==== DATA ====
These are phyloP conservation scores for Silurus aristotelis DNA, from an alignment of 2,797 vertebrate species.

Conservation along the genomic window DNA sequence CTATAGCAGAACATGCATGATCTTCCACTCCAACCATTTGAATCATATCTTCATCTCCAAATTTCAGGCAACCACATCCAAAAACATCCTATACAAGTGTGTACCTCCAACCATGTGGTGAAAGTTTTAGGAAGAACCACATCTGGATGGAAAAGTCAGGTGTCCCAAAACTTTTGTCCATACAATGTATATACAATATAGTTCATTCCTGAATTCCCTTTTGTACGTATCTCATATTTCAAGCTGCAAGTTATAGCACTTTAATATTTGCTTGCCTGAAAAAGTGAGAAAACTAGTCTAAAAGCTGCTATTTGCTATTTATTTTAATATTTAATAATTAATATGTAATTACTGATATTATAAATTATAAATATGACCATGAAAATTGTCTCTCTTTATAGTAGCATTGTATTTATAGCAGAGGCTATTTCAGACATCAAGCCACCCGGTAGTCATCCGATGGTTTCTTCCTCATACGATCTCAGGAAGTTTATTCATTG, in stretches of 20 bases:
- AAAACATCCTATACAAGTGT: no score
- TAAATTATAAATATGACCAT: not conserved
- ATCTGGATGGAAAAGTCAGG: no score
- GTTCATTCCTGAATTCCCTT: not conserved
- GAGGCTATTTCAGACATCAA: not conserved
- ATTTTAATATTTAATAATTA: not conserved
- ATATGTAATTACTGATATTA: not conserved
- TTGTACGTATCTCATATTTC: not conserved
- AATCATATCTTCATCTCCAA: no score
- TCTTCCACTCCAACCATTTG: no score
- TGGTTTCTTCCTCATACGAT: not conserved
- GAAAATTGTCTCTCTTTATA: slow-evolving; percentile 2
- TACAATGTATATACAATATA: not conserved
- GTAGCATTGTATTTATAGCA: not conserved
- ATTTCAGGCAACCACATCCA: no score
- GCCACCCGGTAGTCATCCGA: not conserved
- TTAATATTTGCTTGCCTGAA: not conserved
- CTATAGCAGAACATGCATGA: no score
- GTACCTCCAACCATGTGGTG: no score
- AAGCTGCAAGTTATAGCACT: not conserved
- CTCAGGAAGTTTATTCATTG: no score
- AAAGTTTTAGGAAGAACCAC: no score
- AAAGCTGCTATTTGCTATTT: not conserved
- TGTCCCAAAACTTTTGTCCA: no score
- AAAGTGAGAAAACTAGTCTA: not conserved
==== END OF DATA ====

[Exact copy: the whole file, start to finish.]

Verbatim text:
These are phyloP conservation scores for Silurus aristotelis DNA, from an alignment of 2,797 vertebrate species.

Conservation along the genomic window DNA sequence CTATAGCAGAACATGCATGATCTTCCACTCCAACCATTTGAATCATATCTTCATCTCCAAATTTCAGGCAACCACATCCAAAAACATCCTATACAAGTGTGTACCTCCAACCATGTGGTGAAAGTTTTAGGAAGAACCACATCTGGATGGAAAAGTCAGGTGTCCCAAAACTTTTGTCCATACAATGTATATACAATATAGTTCATTCCTGAATTCCCTTTTGTACGTATCTCATATTTCAAGCTGCAAGTTATAGCACTTTAATATTTGCTTGCCTGAAAAAGTGAGAAAACTAGTCTAAAAGCTGCTATTTGCTATTTATTTTAATATTTAATAATTAATATGTAATTACTGATATTATAAATTATAAATATGACCATGAAAATTGTCTCTCTTTATAGTAGCATTGTATTTATAGCAGAGGCTATTTCAGACATCAAGCCACCCGGTAGTCATCCGATGGTTTCTTCCTCATACGATCTCAGGAAGTTTATTCATTG, in stretches of 20 bases:
- AAAACATCCTATACAAGTGT: no score
- TAAATTATAAATATGACCAT: not conserved
- ATCTGGATGGAAAAGTCAGG: no score
- GTTCATTCCTGAATTCCCTT: not conserved
- GAGGCTATTTCAGACATCAA: not conserved
- ATTTTAATATTTAATAATTA: not conserved
- ATATGTAATTACTGATATTA: not conserved
- TTGTACGTATCTCATATTTC: not conserved
- AATCATATCTTCATCTCCAA: no score
- TCTTCCACTCCAACCATTTG: no score
- TGGTTTCTTCCTCATACGAT: not conserved
- GAAAATTGTCTCTCTTTATA: slow-evolving; percentile 2
- TACAATGTATATACAATATA: not conserved
- GTAGCATTGTATTTATAGCA: not conserved
- ATTTCAGGCAACCACATCCA: no score
- GCCACCCGGTAGTCATCCGA: not conserved
- TTAATATTTGCTTGCCTGAA: not conserved
- CTATAGCAGAACATGCATGA: no score
- GTACCTCCAACCATGTGGTG: no score
- AAGCTGCAAGTTATAGCACT: not conserved
- CTCAGGAAGTTTATTCATTG: no score
- AAAGTTTTAGGAAGAACCAC: no score
- AAAGCTGCTATTTGCTATTT: not conserved
- TGTCCCAAAACTTTTGTCCA: no score
- AAAGTGAGAAAACTAGTCTA: not conserved